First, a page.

Similar to the research by Sacks, et al. [56], we suggest screening children over the age of 10 years for T2D, if the child is overweight and has two other risk factors (family history, race/ethnicity, and signs of insulin resistance). There is evidence that the atherosclerotic lesions associated with CVDs in later years begin in early childhood according to Gungor et al. [8] and Steinberger et al. [14]; therefore, screening of adolescents for risk factors of CVDs is also recommended. Other recommendations from our study include:

Screening school children for risk factors of T2D and CVDs bi-annually within the school system. This is manageable since all parties concerned gave their full support to the study. The Ministry of Health and Environmental Control and the Ministry of Education, Youth and Culture did not oppose this screening within the schools. Parents did not object to having their child tested at schools and children were quite willing to undergo testing. Principals and school nurses were supportive and did not object to this type of screening.

 Sensitizing the school nurses to the growing problems of childhood obesity and the related metabolic syndrome. The school nurses can be trained to conduct these finger prick tests with the permission of the Ministry of Health and Environmental Control and the Ministry of Education, Youth, and Culture. Cost of testing can be made part of the cost-sharing efforts in the schools between parents and government subsidies.

 Conduct follow-up testing and monitoring for children and adolescents who are overweight and obese, those who present with grade 3 and 4 for severity of AN on the neck, high WC, FBG, TC, A1c levels, pre-hypertension and hypertension. Training the school nurses and guidance counsellors (who can notify the parents) to recognize the physical signs for AN requires little training and no additional cost to the school or parents. Identification of these risk factors can help in the planning of early intervention to improve the long-term outcomes of these chronic diseases. Simple monitoring of body weight is achievable at no extra cost to the schools.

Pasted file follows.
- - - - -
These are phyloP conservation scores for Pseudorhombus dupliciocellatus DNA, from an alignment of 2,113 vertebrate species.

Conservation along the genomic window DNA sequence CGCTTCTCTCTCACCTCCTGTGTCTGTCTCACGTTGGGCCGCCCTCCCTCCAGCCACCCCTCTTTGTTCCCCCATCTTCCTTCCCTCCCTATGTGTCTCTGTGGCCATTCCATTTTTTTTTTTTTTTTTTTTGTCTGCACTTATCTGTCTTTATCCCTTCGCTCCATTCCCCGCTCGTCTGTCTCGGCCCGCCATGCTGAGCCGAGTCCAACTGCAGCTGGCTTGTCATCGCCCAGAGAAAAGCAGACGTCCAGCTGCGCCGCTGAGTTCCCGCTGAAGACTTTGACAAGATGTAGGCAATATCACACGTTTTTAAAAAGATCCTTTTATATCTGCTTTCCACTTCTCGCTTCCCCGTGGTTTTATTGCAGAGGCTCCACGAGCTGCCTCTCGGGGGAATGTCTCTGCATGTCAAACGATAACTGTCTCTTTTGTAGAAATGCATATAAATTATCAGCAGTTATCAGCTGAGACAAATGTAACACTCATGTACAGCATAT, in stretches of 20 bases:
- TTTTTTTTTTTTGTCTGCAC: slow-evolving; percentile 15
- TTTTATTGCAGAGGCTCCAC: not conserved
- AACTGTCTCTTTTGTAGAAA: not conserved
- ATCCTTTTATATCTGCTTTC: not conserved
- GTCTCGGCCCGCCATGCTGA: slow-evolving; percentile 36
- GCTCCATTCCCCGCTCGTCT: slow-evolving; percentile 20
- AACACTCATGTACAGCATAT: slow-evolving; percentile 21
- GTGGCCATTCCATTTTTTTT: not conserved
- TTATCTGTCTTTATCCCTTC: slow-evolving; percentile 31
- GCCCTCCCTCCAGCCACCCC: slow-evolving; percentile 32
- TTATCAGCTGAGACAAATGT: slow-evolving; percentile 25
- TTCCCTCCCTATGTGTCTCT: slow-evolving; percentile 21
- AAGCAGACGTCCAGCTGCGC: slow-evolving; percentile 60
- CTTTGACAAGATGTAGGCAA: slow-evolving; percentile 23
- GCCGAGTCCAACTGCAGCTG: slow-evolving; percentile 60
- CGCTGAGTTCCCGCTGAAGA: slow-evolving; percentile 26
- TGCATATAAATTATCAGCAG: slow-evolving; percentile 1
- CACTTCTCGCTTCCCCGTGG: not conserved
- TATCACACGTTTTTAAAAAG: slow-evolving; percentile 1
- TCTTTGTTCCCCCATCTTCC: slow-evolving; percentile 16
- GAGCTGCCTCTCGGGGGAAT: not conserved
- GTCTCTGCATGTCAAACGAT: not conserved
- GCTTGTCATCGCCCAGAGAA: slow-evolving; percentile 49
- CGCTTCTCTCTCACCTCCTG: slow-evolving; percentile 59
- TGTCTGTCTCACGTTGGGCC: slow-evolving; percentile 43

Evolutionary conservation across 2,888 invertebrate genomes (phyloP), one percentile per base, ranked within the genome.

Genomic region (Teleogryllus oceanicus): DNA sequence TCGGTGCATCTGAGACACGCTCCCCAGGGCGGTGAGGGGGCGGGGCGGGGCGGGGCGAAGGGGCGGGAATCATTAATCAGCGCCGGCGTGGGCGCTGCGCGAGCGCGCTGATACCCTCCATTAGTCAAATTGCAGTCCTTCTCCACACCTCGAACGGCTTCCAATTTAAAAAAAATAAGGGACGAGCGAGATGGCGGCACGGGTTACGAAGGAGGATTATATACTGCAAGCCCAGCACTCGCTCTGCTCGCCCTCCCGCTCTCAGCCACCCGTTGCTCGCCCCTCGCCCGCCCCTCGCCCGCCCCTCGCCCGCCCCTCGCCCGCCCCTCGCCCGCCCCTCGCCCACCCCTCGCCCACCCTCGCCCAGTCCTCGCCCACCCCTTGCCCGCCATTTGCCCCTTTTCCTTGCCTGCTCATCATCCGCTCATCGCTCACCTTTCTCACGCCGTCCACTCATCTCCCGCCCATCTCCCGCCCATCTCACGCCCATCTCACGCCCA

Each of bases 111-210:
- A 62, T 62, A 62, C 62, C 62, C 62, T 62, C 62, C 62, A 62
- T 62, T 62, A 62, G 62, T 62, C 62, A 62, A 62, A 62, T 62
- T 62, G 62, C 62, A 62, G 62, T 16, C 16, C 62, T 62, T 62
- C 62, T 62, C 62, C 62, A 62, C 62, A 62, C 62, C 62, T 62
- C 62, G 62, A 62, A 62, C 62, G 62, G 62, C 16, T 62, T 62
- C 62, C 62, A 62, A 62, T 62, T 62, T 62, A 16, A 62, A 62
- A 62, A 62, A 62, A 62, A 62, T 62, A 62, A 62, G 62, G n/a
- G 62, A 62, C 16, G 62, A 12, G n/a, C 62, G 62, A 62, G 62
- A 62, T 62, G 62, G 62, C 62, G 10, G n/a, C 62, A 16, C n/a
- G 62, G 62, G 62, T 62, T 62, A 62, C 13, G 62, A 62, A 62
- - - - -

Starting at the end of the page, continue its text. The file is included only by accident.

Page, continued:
Re-introduce physical education to all grades in high schools to reduce the growing rates of overweight and obesity.

Teach students about the importance of diet for the prevention of T2D and CVDs in the nutrition classes at the high school level. It is customary for students to select specific subjects at the end of grade nine, and many might not choose food and nutrition for further studies. Therefore, nutrition knowledge on these chronic, nutrition-related diseases is best introduced at grade nine.

Repeatability of the methods of blood testing may be carried out and have one agency conduct all tests to reduce variation among tests results. Coordination of three different agencies on data collection days was challenging therefore for future studies one agency/laboratory should be used for all blood tests. Measuring IR is recommended since other studies indicate that IR is a good indicator of the metabolic syndrome in adolescents and is a strong marker for T2D. Our study has set the framework for further studies on nutrition-related chronic diseases among Jamaican adolescents. Based on evidence from this research on the prevalence of risk factors for T2D and CVDs among Jamaican adolescents, there is need to be develop interventions to prevent risks leading to these costly and fatal chronic diseases.

Conclusion

Over a third of the study subjects were overweight or obese which places them at risk for T2D and CVD. Those who are already diagnosed with pre-diabetes should be monitored to prevent or delay further development to diabetes. Although AN did not correlate with high A1c, the high numbers of adolescents who had high A1c is a cause for concern. Of importance is controlling the disease to prevent further complications such as hypertension, hyperlipidemia, and cardiovascular diseases. Jamaican adolescents are at risk for T2D and CVDs similar to other ethnic minority groups in the US. They also tend to have a cluster of risk factors for T2D and CVDs as seen in other studies. Over 60% of the sample had three or more risk factors for T2D and CVDs despite their weight status. BMI and WC strongly predicted some of the risk factors for T2D and CVDs. One third of our sample had BMI ³ 25 which is twice the percentage of overweight adolescents in the United States of America. The presence of AN was found in over 40% of the sample and correlated with high BMI as seen in other study populations of adolescents. Ethnicity, gender, place of residence and income levels also predicted the risk factors of T2D and CVDs.